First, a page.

Basketball under the lights in Georgetown, Guyana

Want to find out what’s going on locally? Just read the newspaper. Seems simple enough and my mother has been doing it for years as she travels but, for some reason, I never really took to the habit. Still, sitting in a cafe having brunch on Saturday afternoon I spotted a copy of the Stabroek News, one of the local papers here, on a table. I grabbed it and started flipping through. Mostly typical stories that reminded me why I don’t read newspapers – crime, corruption & scandal aren’t really my thing – but there was also a story in the sports section about a local basketball league. The story was not particularly exciting – just the results from the game a couple days prior – but it also included a note about another match being played that night. All of a sudden I had plans for the evening.


Shortly before game time, just as the sun was setting, I made my way over to the partially renovated Burnham Basketball Courts. Named for the first Prime Minister of the independent Guyana, the courts approximated what we had in the parks near my house growing up. Not particularly great facilities, but that doesn’t stop this league from playing ball. They’ve had some lights installed and there is a set of bleachers that can seat a couple hundred if they were willing to be close enough together that they’d all be stuck to each other because of the humidity. This night there were roughly 100 folks in the bleachers and another couple dozen surrounding the court on all sides. Many of the spectators fancied themselves coaches or referees and then cheers, jeers and other comments from the crowd were equally entertaining to the quality of ball being played.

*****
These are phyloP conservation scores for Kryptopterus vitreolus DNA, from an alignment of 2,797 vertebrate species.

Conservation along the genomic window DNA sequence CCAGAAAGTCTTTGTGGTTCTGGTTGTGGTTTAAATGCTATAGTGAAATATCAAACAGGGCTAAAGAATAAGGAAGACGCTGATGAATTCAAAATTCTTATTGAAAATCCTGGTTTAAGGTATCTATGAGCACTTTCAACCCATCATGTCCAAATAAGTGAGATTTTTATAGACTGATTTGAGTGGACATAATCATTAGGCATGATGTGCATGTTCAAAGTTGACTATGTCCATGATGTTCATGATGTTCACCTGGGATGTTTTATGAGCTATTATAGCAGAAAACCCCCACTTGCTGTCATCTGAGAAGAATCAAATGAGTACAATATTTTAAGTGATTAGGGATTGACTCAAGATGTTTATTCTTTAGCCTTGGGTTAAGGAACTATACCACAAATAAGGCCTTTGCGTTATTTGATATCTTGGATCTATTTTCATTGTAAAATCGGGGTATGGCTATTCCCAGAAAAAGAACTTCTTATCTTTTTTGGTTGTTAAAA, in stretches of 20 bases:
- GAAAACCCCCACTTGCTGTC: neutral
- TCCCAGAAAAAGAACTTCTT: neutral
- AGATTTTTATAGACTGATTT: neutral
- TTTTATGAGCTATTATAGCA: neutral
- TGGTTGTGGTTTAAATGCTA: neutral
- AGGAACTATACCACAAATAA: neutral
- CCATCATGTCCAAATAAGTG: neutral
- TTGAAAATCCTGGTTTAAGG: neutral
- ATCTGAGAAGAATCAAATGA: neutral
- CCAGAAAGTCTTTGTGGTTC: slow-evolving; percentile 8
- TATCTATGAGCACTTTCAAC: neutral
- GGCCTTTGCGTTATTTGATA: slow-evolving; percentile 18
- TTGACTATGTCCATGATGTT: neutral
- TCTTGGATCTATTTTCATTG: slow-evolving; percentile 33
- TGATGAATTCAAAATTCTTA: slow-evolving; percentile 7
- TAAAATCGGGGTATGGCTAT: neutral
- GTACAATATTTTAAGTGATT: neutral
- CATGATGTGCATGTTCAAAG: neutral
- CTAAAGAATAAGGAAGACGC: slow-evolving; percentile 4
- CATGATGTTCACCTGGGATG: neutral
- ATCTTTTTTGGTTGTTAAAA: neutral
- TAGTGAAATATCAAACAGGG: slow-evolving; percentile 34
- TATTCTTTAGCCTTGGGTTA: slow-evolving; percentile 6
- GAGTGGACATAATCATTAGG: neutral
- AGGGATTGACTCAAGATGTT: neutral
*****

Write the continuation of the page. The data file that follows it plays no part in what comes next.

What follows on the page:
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Apparently I missed the better of the two games; the late matchup was somewhat higher quality according to what I could figure from the conversations around me. Still, getting to see a bit of the local scene in that was was rather enjoyable. I even managed to grab a couple photos, though the incredibly dark court made it rather difficult to catch anything resembling motion cleanly.

Overall, quite the enjoyable way to pass a few hours on a Saturday night in Georgetown, Guyana.

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Seth Miller

I'm Seth, also known as the Wandering Aramean. I was bit by the travel bug 30 years ago and there's no sign of a cure. I fly ~200,000 miles annually; these are my stories. You can connect with me on Twitter, Facebook, and LinkedIn.


  1. Why don’t they put a thin cap on Burhnam court’s floor? It eats away at your shoe and ball pretty quickly, which forces your to replace them. That is a bit costy

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